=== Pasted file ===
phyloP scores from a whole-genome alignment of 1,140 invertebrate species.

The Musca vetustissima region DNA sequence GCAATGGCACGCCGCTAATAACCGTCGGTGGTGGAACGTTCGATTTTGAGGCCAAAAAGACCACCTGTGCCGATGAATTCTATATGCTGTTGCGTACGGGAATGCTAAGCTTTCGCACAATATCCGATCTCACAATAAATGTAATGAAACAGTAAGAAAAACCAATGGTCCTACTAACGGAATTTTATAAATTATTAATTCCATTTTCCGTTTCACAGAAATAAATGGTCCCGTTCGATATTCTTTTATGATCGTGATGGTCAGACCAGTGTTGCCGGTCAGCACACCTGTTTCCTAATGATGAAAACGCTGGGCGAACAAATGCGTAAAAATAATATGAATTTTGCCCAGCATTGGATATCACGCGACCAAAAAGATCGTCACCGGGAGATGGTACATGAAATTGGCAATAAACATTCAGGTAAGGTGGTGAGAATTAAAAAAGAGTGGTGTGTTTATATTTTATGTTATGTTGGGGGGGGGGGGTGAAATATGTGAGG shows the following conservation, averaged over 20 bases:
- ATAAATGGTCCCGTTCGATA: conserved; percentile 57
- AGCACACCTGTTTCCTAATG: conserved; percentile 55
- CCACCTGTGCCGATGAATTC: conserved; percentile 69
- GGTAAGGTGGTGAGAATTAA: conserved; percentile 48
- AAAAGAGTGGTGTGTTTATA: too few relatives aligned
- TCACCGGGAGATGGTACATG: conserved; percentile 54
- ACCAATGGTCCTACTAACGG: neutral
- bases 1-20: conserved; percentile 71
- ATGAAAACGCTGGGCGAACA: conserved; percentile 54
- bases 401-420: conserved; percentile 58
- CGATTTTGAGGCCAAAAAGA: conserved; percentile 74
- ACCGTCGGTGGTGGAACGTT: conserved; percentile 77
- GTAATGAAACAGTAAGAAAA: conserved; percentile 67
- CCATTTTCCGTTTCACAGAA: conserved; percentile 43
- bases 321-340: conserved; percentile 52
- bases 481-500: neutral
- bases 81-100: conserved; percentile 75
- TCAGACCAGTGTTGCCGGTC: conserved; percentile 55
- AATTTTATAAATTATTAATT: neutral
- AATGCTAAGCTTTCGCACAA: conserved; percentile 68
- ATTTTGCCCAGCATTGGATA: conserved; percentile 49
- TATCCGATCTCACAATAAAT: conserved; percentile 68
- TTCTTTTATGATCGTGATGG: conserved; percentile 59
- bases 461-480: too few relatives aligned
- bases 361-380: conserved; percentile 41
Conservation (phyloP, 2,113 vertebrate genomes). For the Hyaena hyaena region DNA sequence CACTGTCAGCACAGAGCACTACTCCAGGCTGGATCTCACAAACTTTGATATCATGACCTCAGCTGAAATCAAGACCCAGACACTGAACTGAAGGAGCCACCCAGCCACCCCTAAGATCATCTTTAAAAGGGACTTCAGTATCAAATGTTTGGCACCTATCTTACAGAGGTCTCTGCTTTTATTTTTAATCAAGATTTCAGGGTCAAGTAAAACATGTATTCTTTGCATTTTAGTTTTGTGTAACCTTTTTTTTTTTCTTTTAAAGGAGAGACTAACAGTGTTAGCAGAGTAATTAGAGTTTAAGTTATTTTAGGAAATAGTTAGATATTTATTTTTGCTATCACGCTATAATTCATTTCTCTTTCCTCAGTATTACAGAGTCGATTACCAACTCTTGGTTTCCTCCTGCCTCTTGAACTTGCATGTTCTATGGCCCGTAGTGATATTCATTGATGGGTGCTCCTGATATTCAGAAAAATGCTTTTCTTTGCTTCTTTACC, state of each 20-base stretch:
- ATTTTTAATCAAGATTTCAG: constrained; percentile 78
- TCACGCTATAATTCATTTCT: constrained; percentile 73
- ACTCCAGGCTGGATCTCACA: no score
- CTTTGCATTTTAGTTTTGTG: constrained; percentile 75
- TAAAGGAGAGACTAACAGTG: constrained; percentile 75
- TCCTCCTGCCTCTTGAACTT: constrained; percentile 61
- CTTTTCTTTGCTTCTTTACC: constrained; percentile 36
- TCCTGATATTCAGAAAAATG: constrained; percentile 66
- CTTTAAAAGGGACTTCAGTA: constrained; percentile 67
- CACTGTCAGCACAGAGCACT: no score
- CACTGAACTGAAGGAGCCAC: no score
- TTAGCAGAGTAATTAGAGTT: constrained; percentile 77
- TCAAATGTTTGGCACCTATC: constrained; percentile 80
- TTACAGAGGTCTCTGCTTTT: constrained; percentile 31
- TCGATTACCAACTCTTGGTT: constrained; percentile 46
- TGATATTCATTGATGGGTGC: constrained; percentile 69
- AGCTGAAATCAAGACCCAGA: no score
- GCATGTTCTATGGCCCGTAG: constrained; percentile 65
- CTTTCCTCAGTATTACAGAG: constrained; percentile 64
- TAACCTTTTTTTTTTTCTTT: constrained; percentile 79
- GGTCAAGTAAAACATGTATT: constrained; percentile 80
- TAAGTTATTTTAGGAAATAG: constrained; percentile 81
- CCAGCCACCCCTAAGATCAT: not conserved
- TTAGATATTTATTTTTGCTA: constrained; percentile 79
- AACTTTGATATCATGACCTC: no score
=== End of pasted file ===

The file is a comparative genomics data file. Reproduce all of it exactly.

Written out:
phyloP scores from a whole-genome alignment of 1,140 invertebrate species.

The Musca vetustissima region DNA sequence GCAATGGCACGCCGCTAATAACCGTCGGTGGTGGAACGTTCGATTTTGAGGCCAAAAAGACCACCTGTGCCGATGAATTCTATATGCTGTTGCGTACGGGAATGCTAAGCTTTCGCACAATATCCGATCTCACAATAAATGTAATGAAACAGTAAGAAAAACCAATGGTCCTACTAACGGAATTTTATAAATTATTAATTCCATTTTCCGTTTCACAGAAATAAATGGTCCCGTTCGATATTCTTTTATGATCGTGATGGTCAGACCAGTGTTGCCGGTCAGCACACCTGTTTCCTAATGATGAAAACGCTGGGCGAACAAATGCGTAAAAATAATATGAATTTTGCCCAGCATTGGATATCACGCGACCAAAAAGATCGTCACCGGGAGATGGTACATGAAATTGGCAATAAACATTCAGGTAAGGTGGTGAGAATTAAAAAAGAGTGGTGTGTTTATATTTTATGTTATGTTGGGGGGGGGGGGTGAAATATGTGAGG shows the following conservation, averaged over 20 bases:
- ATAAATGGTCCCGTTCGATA: conserved; percentile 57
- AGCACACCTGTTTCCTAATG: conserved; percentile 55
- CCACCTGTGCCGATGAATTC: conserved; percentile 69
- GGTAAGGTGGTGAGAATTAA: conserved; percentile 48
- AAAAGAGTGGTGTGTTTATA: too few relatives aligned
- TCACCGGGAGATGGTACATG: conserved; percentile 54
- ACCAATGGTCCTACTAACGG: neutral
- bases 1-20: conserved; percentile 71
- ATGAAAACGCTGGGCGAACA: conserved; percentile 54
- bases 401-420: conserved; percentile 58
- CGATTTTGAGGCCAAAAAGA: conserved; percentile 74
- ACCGTCGGTGGTGGAACGTT: conserved; percentile 77
- GTAATGAAACAGTAAGAAAA: conserved; percentile 67
- CCATTTTCCGTTTCACAGAA: conserved; percentile 43
- bases 321-340: conserved; percentile 52
- bases 481-500: neutral
- bases 81-100: conserved; percentile 75
- TCAGACCAGTGTTGCCGGTC: conserved; percentile 55
- AATTTTATAAATTATTAATT: neutral
- AATGCTAAGCTTTCGCACAA: conserved; percentile 68
- ATTTTGCCCAGCATTGGATA: conserved; percentile 49
- TATCCGATCTCACAATAAAT: conserved; percentile 68
- TTCTTTTATGATCGTGATGG: conserved; percentile 59
- bases 461-480: too few relatives aligned
- bases 361-380: conserved; percentile 41
Conservation (phyloP, 2,113 vertebrate genomes). For the Hyaena hyaena region DNA sequence CACTGTCAGCACAGAGCACTACTCCAGGCTGGATCTCACAAACTTTGATATCATGACCTCAGCTGAAATCAAGACCCAGACACTGAACTGAAGGAGCCACCCAGCCACCCCTAAGATCATCTTTAAAAGGGACTTCAGTATCAAATGTTTGGCACCTATCTTACAGAGGTCTCTGCTTTTATTTTTAATCAAGATTTCAGGGTCAAGTAAAACATGTATTCTTTGCATTTTAGTTTTGTGTAACCTTTTTTTTTTTCTTTTAAAGGAGAGACTAACAGTGTTAGCAGAGTAATTAGAGTTTAAGTTATTTTAGGAAATAGTTAGATATTTATTTTTGCTATCACGCTATAATTCATTTCTCTTTCCTCAGTATTACAGAGTCGATTACCAACTCTTGGTTTCCTCCTGCCTCTTGAACTTGCATGTTCTATGGCCCGTAGTGATATTCATTGATGGGTGCTCCTGATATTCAGAAAAATGCTTTTCTTTGCTTCTTTACC, state of each 20-base stretch:
- ATTTTTAATCAAGATTTCAG: constrained; percentile 78
- TCACGCTATAATTCATTTCT: constrained; percentile 73
- ACTCCAGGCTGGATCTCACA: no score
- CTTTGCATTTTAGTTTTGTG: constrained; percentile 75
- TAAAGGAGAGACTAACAGTG: constrained; percentile 75
- TCCTCCTGCCTCTTGAACTT: constrained; percentile 61
- CTTTTCTTTGCTTCTTTACC: constrained; percentile 36
- TCCTGATATTCAGAAAAATG: constrained; percentile 66
- CTTTAAAAGGGACTTCAGTA: constrained; percentile 67
- CACTGTCAGCACAGAGCACT: no score
- CACTGAACTGAAGGAGCCAC: no score
- TTAGCAGAGTAATTAGAGTT: constrained; percentile 77
- TCAAATGTTTGGCACCTATC: constrained; percentile 80
- TTACAGAGGTCTCTGCTTTT: constrained; percentile 31
- TCGATTACCAACTCTTGGTT: constrained; percentile 46
- TGATATTCATTGATGGGTGC: constrained; percentile 69
- AGCTGAAATCAAGACCCAGA: no score
- GCATGTTCTATGGCCCGTAG: constrained; percentile 65
- CTTTCCTCAGTATTACAGAG: constrained; percentile 64
- TAACCTTTTTTTTTTTCTTT: constrained; percentile 79
- GGTCAAGTAAAACATGTATT: constrained; percentile 80
- TAAGTTATTTTAGGAAATAG: constrained; percentile 81
- CCAGCCACCCCTAAGATCAT: not conserved
- TTAGATATTTATTTTTGCTA: constrained; percentile 79
- AACTTTGATATCATGACCTC: no score